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Tuesday, 7 October 2003
Page: 20716

Mr PRICE (9:20 PM) —I want to talk about a certain event that occurred on Sunday evening at Telstra Stadium, but I almost feel as though I need to make a personal explanation to say that I am a dyed-in-the-wool Parramatta supporter and always have been. But my electorate is in the Penrith Panthers draw area and I have to say that the majority of my electorate are wildly enthusiastic Panthers supporters. I like to think of the Panthers as my No. 2 team.

Mr Brough —Particularly now! You opportunist!

Mr PRICE —I am sure the honourable member will agree with me that it was an epic grand final of the greatest game in the world. It was billed as the cafe latte set versus the fibro homes—principally, I think, because in 2001 the Panthers had got the wooden spoon and in 2002 they came third last in the competition. It was only this year that they became minor premiers. Even though they were minor premiers, I have to say that everyone—I guess me included—felt that the Roosters were going to be the favourites to win the competition. But it was a terrific game, played in atrocious conditions, and it was a credit to both sides. Although the Roosters lost, it cannot be said that they did not play their very best. They can stand up with pride at their effort and determination.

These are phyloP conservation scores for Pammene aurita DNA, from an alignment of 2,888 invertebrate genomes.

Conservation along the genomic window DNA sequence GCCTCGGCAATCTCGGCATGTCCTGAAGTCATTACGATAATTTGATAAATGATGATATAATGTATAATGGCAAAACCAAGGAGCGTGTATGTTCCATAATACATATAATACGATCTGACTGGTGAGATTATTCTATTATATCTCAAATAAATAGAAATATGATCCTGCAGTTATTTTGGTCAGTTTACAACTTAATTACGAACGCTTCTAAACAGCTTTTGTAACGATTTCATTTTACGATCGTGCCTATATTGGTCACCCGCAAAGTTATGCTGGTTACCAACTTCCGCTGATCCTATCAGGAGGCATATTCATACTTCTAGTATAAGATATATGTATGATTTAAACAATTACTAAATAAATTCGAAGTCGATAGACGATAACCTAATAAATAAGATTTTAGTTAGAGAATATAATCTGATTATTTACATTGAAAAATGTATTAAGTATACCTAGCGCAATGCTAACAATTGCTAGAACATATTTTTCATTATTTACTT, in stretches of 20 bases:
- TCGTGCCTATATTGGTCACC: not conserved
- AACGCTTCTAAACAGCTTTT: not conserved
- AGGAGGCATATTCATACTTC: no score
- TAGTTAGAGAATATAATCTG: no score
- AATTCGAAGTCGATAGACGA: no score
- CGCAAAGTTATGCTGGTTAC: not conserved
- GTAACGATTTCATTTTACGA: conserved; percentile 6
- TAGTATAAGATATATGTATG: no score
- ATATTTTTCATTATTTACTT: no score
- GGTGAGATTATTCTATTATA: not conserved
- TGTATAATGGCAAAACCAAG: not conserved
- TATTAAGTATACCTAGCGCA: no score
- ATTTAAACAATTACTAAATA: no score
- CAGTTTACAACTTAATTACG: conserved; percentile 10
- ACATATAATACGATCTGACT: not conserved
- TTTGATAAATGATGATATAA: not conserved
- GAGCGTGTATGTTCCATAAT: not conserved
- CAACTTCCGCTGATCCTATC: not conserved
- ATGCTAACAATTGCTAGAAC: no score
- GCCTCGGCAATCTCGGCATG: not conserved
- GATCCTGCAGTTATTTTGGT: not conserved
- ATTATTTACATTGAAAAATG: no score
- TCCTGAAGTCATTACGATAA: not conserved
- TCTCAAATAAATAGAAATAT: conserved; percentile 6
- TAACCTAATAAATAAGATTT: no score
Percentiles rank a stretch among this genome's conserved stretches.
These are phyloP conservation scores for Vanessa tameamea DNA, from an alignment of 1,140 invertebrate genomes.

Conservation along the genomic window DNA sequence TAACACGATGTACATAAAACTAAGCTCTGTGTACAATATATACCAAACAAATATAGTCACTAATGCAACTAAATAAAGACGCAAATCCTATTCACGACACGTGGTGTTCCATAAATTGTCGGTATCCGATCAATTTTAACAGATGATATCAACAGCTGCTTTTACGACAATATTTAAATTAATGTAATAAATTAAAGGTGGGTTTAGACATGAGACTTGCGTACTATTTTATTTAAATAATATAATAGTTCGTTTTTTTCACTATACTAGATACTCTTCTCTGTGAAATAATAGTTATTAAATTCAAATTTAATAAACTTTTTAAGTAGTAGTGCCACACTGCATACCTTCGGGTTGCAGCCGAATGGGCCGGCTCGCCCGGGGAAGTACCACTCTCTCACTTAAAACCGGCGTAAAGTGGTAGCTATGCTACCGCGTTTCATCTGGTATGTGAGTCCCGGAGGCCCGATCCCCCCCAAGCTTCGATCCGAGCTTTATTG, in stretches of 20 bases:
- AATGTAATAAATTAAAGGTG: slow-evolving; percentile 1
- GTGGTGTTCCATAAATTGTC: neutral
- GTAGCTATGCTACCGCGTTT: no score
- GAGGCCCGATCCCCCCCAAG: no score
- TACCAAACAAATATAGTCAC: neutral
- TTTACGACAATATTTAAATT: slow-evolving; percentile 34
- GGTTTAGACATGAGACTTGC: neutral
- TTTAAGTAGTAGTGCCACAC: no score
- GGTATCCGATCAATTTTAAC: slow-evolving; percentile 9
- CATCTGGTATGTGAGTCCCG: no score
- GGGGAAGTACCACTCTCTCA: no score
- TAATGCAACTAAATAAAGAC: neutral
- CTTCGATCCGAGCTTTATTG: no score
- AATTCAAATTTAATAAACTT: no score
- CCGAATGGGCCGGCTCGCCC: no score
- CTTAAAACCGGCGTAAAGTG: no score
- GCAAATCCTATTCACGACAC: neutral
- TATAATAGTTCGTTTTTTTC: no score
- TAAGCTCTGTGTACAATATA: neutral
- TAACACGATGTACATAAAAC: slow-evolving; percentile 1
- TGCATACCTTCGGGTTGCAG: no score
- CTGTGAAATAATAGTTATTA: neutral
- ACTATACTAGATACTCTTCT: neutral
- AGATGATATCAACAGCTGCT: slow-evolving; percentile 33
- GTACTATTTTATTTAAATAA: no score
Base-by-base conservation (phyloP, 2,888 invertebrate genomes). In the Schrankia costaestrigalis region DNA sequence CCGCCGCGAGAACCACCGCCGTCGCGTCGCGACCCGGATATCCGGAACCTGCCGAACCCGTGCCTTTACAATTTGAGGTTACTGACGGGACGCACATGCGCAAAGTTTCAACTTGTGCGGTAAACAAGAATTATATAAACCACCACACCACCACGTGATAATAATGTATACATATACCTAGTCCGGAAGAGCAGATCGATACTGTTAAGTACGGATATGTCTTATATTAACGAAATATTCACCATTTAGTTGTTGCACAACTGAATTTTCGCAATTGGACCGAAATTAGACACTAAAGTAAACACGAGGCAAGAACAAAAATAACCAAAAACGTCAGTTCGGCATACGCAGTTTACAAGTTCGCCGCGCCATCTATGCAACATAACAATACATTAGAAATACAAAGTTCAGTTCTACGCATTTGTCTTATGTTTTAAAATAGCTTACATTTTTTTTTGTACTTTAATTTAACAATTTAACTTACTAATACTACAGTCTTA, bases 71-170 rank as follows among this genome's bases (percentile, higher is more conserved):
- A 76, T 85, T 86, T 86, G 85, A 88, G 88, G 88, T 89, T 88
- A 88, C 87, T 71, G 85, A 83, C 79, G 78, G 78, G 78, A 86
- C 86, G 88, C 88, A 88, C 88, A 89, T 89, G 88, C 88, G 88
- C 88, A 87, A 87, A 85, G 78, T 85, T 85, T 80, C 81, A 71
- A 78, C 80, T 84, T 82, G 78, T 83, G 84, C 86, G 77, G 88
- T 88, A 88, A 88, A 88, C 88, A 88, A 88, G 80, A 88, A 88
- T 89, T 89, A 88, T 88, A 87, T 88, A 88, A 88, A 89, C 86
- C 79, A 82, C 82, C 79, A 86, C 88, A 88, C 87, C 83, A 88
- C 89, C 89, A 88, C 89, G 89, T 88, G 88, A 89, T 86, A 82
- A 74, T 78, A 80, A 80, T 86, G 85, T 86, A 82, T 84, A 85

I have asked a number of people who also watched the game and, like me, they were very nervous in that first 20 minutes, and I do not quite know why. I thought the commentary from Channel 9 was a little biased. I have the greatest regard for them. I thought that after 20 minutes, when it was still nil-nil, the Panthers had done exceedingly well to be in that position. It was only in the last 15 minutes that Channel 9 conceded that the Panthers were going to win. I thought the magnificent tackle by Scott Sattler—an adornment to the game, who was playing his last game with the Panthers—when he cut down the Roosters' winger was a turning point in the game. If the Roosters had scored a try, the momentum may have shifted very much the other way. I would like to congratulate the Panthers club, particularly the coach, John Lang, who is a very modest man.

Mr Brough —A great Queenslander!

Mr PRICE —In spite of that, he is a great coach and a wonderful bloke. He paid tribute to his predecessor, Royce Simmons, and to captain Craig Gower and all the Penrith players. I will borrow from Jack Gibson and say, on behalf of all the people in my electorate—and I suspect all the people in the western suburbs and all those who tuned in and who were really caught up supporting the underdog—to the Panthers: you played hard, done good and done us all proud. The big winner was not only the Panthers but also the game of rugby league.